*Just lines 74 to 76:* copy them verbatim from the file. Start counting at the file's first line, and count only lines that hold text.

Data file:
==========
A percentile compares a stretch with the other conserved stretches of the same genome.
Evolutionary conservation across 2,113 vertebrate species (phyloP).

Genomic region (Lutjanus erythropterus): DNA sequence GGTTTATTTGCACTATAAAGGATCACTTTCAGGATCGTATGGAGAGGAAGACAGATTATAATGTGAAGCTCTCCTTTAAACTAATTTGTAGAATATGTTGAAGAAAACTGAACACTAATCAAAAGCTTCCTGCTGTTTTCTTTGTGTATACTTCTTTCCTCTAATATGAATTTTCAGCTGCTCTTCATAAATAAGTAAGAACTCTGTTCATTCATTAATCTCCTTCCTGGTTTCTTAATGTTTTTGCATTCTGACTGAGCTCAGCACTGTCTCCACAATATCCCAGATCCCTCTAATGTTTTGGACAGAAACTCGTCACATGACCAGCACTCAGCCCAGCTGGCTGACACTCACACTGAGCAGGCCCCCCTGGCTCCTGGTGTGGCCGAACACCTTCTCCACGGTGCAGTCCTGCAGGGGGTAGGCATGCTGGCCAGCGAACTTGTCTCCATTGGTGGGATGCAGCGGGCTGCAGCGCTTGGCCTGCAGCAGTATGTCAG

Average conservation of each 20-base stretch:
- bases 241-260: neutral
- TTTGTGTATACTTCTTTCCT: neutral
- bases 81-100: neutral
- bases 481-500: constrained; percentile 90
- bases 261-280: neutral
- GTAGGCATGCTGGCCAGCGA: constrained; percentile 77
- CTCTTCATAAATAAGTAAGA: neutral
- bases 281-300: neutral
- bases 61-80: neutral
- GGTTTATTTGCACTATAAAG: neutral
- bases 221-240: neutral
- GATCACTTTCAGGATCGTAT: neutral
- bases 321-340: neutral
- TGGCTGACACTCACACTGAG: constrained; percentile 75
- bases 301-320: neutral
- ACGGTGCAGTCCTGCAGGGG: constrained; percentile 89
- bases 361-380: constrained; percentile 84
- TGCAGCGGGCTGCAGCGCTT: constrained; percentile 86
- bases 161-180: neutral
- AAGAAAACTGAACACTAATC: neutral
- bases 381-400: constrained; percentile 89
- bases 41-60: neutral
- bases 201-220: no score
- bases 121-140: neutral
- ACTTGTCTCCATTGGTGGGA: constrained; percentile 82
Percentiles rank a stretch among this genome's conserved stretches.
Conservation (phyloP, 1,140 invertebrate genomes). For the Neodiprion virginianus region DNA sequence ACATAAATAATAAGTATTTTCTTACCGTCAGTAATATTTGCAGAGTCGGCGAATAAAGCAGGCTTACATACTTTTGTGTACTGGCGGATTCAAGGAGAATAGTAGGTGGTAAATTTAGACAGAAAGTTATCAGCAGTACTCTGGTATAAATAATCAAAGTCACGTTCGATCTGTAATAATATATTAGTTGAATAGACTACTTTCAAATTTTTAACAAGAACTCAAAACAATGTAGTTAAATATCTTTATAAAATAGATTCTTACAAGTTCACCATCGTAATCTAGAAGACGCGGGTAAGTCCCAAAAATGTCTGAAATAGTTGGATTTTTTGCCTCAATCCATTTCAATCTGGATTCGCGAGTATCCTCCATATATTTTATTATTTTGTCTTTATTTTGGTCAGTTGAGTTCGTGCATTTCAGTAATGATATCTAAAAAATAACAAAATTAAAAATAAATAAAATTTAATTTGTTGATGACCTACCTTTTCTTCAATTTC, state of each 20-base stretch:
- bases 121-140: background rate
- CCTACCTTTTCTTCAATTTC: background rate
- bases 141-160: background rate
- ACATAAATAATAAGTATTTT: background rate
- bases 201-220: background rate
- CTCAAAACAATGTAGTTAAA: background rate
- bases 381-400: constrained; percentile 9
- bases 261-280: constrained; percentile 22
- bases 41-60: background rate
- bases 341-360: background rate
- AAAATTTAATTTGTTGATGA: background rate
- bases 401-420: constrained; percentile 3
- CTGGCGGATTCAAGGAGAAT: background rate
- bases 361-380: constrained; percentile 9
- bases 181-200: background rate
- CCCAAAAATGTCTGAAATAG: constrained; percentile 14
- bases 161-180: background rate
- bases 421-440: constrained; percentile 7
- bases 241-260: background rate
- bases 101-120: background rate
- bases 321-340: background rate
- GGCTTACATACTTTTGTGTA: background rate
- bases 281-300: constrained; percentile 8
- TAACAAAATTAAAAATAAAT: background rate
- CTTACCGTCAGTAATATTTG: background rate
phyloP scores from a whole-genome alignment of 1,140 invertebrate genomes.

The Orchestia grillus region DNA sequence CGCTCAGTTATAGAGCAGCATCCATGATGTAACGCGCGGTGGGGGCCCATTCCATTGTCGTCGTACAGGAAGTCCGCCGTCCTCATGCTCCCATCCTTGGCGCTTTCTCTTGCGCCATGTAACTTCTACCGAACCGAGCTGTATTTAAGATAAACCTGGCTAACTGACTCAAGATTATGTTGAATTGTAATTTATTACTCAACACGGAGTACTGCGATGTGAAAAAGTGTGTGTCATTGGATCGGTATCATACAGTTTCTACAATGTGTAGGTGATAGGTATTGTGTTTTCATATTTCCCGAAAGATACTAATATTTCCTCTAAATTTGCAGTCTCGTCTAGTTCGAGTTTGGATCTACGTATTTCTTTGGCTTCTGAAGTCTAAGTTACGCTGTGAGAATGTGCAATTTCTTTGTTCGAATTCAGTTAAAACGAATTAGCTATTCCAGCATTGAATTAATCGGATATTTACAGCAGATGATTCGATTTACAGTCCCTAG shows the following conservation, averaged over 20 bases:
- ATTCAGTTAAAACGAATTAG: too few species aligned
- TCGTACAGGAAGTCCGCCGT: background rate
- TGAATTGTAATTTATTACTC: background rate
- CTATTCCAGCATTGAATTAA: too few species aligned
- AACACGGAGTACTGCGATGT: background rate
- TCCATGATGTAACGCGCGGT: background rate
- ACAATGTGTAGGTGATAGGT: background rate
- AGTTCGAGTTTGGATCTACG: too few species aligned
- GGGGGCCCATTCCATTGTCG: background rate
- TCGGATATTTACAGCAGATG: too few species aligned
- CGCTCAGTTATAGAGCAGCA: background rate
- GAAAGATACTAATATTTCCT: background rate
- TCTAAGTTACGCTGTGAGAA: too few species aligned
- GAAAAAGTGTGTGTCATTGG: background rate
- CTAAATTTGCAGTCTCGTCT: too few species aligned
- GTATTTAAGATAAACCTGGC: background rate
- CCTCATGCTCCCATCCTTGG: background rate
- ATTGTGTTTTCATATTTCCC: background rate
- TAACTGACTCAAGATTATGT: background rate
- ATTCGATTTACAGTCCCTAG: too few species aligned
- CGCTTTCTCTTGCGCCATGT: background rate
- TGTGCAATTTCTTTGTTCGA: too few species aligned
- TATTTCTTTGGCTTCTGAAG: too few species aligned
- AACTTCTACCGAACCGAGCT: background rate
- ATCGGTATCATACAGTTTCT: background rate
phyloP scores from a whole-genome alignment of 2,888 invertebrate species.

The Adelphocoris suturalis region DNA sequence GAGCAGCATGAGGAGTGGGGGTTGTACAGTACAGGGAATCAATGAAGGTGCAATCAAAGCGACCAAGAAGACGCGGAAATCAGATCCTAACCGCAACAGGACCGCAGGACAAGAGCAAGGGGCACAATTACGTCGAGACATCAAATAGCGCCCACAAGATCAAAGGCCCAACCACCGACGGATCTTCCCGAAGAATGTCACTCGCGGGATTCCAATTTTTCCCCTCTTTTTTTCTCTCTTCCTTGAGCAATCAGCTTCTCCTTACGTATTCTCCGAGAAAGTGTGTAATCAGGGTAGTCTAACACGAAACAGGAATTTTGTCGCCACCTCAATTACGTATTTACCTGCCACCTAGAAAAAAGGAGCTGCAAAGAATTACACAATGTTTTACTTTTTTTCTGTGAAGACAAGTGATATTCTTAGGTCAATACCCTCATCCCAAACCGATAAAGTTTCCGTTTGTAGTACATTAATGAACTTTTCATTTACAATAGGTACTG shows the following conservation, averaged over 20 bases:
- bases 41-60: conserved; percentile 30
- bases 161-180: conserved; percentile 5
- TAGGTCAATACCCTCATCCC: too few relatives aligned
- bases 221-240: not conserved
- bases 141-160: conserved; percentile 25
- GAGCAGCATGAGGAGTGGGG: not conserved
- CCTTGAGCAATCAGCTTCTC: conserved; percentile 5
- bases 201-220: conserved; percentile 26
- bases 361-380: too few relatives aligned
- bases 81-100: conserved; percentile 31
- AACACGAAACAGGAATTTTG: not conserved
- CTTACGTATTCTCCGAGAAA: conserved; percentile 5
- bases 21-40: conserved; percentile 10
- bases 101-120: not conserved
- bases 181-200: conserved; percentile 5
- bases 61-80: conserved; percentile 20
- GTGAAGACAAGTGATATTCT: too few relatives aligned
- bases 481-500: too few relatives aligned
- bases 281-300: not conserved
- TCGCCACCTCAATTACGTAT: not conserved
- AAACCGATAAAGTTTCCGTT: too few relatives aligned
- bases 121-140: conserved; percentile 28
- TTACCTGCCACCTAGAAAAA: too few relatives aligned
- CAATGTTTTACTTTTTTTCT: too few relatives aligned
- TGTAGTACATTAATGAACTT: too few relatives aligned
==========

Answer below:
- GTATTTAAGATAAACCTGGC: background rate
- CCTCATGCTCCCATCCTTGG: background rate
- ATTGTGTTTTCATATTTCCC: background rate